The KIT ─ Knowledge & Information Technology
No. 254 - 16 December 2019
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In This Issue
Australia's IoT Security Code of Practice
Office 365 Message Encryption
Factors in Data-Driven Innovation
Private 5G Networks for Industrial Automation
Contactless Fingerprint Access Control
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Australia's IoT Security Code of Practice
On November 19, the Australian government released, for a public consultation period ending March 1, a draft of a voluntary Code of Practice: Securing the Internet of Things for Consumers. The code include 13 principles, covering such practices as password rules, vulnerability disclosure, periodic software and firmware updates, etc.

This voluntary compliance approach contrasts with that of California, among others. In that state, a law defining "reasonable security measures" that must be met by all devices sold there comes into force on January 1, 2020. That law has been criticized as superficial. It does not specify what "reasonable measures" are, except in one area: it prohibits the typical current practice of delivering all devices with the same default password, and allowing the consumer not to change it. See this ZDNet article.
Office 365 Message Encryption
Microsoft will soon roll out new features for Office 365 Message Encryption (OME). This may not concern many of you, who may not use Outlook or who do it through your company's own Exchange server. But it highlights the fact that email authenticity and security is still work in progress, as we all know from the size of our spam folder. For an overview, see this LinkedIn post from our partner Matt Tinney from Windows Management Experts Inc.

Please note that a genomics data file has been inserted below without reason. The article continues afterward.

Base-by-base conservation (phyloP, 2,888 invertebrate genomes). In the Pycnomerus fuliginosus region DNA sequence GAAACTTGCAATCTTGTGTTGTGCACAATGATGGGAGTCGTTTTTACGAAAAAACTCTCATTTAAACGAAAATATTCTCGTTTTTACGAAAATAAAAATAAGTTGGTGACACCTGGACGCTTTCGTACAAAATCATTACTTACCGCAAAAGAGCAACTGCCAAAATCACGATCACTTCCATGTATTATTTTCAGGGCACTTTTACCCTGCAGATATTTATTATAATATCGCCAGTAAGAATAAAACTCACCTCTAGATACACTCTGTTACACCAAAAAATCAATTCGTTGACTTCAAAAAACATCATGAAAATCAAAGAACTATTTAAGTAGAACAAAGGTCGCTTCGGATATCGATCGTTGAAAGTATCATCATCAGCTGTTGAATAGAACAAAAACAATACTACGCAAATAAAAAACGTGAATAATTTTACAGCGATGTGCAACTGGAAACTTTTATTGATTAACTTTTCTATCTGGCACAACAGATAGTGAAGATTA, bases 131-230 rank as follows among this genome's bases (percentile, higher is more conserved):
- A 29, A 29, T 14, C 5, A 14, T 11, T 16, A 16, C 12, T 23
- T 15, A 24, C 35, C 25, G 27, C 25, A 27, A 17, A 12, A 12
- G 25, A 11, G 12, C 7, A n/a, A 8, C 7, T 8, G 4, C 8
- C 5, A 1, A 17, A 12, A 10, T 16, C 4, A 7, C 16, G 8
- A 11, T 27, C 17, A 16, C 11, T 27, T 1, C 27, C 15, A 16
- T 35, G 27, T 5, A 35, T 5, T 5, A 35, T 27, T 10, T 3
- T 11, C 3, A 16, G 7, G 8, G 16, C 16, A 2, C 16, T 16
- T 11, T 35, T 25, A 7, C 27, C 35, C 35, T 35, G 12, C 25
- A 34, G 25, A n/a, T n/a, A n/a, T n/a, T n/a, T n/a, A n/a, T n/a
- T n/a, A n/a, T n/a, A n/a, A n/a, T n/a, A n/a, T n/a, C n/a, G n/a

Factors in Data-Driven Innovation
In a CIO Magazine article entitled "5 factors that will shape data-driven innovation in 2020," Martin de Saulles explores the impacts and challenges of "the central role of data in driving innovation across many industrial sectors." He sees the following five key issues:
  1. Legal constraints (European Union GDPR, California's CCPA) in what data is collected and how to ensure informed consent.
  2. The social and political mood shift against large companies that accumulate and exploit consumer data (e.g., the GAFA: Google, Apple, Facebook, Amazon) and the potential for a forced breakup of some of them.
  3. Uncertainty in the valuation of companies (Uber, Lyft, WeWork...), balanced by enthusiasm for digital healthcare companies.
  4. Advances in Artificial Intelligence, especially Machine Learning.
  5. The emergence of "data markets" such as Terbine, Dawex, Caruso, and now the AWS Data Exchange by Amazon.
Private 5G Networks for Industrial Automation
There are all sorts of reports out about the future of fifth-generation (5G) networks. One particular report from Yahoo Finance, otherwise hard to read because of its telecom jargon, singles out an interesting and rarely mentioned use: private 5G networks for industrial automation. The higher bandwidth and small cell size of 5G is suitable for such uses. This specific market is predicted to surpass $3 billion (annual, worldwide) by 2024.

Credits to the Continental Automated Buildings Association (CABA) for mentioning this in their newsletter.
Contactless Fingerprint Access Control
IDEMIA, the company formed from the merger of smart card manufacturer Oberthur Technologies with Safran Identity and Security (previously known as Morpho), has posted a slick video about their physical access control system, which is based on fingerprints but does not require placing your fingers on the glass pane of a reader. Instead, you can just pass your hand through the reader without touching it. As a result, the reading should be faster, would not leave smudges on the glass, and would not risk spreading skin-borne bacteria from one user to another.
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"What I like about LaTeX so much is that it brings the joy of debugging code to the fun process of writing a paper."
-- Titus Brown ( @ctitusbrown)
(if you didn't catch the sarcasm, look at this example of a "simple" LaTeX document)
Happy Holidays!
We wish our readers a joyous holiday season and a prosperous New Year. Since New Year's day is in the middle of the week this time, issue 255 of the KIT will be sent out on Monday, January 6.